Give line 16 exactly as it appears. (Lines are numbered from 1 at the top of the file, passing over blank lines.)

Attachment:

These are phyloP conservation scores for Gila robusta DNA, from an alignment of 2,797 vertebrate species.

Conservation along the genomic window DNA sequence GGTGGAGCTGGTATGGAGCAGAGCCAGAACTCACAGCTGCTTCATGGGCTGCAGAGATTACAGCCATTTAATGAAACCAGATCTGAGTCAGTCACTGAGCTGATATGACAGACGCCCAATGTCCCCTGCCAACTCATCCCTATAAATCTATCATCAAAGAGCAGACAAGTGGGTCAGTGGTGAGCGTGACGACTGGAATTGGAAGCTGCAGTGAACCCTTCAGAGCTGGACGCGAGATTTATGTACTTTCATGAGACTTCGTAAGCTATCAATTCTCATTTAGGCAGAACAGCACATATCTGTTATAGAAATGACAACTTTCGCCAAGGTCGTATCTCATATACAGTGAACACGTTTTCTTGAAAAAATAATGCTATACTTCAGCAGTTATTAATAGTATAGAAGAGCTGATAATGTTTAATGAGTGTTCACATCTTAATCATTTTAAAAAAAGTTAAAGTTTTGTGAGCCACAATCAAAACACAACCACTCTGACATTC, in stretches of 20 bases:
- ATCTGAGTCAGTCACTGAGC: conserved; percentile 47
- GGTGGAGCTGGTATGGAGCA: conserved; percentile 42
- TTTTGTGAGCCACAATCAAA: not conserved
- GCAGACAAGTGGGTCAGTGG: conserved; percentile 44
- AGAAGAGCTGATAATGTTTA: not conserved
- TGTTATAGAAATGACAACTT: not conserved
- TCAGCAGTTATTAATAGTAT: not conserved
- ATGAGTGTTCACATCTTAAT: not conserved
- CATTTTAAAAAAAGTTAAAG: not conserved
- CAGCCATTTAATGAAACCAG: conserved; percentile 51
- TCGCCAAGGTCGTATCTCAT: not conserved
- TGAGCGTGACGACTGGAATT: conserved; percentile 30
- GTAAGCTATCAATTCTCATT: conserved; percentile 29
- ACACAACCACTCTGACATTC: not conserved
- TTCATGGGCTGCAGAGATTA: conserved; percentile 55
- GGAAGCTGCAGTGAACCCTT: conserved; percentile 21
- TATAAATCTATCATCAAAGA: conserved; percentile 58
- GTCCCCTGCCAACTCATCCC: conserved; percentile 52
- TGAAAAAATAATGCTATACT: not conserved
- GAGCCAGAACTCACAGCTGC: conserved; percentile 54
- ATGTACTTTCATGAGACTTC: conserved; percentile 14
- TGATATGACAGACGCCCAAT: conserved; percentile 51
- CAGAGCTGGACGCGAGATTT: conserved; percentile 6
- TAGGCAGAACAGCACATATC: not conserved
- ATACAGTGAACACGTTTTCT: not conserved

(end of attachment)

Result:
- ACACAACCACTCTGACATTC: not conserved